The need to trust food supplies is high on the list of priorities for consumers, food retailers and wholesalers, and nations alike. However, tracking and managing the food supply chain from farm to consumer have grown increasingly complicated in a globalized market. The more complex the trail that food follows, the greater the need for accountability at every step to ensure food freshness, safety, and contractual and regulatory compliance. Using blockchain for food supply chain traceability is often touted as the best path to trustworthy food data, but critics say even a blockchain is only as dependable as its weakest links. One of the biggest links is data that is complete and accurate.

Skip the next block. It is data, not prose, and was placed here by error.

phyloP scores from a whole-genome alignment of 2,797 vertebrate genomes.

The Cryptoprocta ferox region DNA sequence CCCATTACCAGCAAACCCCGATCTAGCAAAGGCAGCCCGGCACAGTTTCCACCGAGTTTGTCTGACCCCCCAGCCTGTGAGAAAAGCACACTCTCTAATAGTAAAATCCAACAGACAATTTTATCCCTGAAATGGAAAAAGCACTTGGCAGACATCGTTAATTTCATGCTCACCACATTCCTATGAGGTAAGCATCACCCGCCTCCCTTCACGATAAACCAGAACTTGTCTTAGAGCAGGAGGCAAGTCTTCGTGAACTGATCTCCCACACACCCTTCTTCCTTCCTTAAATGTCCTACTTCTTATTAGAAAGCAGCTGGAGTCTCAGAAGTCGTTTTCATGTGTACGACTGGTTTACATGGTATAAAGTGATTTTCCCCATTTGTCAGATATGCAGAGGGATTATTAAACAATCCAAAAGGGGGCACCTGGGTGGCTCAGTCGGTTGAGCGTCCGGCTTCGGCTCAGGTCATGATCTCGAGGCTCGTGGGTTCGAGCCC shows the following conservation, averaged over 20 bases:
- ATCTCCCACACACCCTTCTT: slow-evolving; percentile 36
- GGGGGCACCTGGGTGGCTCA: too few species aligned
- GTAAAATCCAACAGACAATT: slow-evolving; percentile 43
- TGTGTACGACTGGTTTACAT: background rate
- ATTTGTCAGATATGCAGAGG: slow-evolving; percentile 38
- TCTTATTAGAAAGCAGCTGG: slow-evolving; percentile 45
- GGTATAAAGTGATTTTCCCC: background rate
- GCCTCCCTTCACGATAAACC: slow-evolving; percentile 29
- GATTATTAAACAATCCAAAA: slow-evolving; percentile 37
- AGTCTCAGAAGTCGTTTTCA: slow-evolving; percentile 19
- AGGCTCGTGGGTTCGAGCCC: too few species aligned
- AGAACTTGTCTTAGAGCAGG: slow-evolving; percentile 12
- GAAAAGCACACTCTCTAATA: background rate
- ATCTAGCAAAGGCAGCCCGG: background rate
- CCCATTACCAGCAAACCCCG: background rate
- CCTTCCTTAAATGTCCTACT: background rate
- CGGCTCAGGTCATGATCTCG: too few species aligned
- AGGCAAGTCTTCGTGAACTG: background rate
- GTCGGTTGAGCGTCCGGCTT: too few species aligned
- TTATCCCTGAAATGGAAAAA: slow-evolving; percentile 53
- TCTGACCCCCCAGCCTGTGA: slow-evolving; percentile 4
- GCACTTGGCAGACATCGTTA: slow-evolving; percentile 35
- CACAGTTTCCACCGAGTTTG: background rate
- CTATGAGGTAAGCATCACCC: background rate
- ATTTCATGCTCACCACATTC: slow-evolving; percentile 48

“Organizations must make sure that ‘clean’ data is being inputted into the blockchain and that no integration points are compromised; otherwise, the entire blockchain ecosystem could be compromised,” said Maciej Kranz, vice president of the corporate strategic innovation group at Cisco, in an email interview.
Even with IoT sensors and the necessary integrations in place, maintaining just one part of the blockchain may be beyond the skills of many farmers. This is especially true of workers and farmers who most stand to be exploited — another issue that using blockchain in food supply chains aims to resolve or at least expose.
Blockchain food supply chain data hard to acquire
“Most of the food products in developing economies, like Africa and China, are produced on very small farms that don’t have access to technology or internet connectivity,” said Nir Kshetri, a professor at University of North Carolina-Greensboro, via email. “Blockchain systems can also be expensive.”
Despite its challenges, evidence of…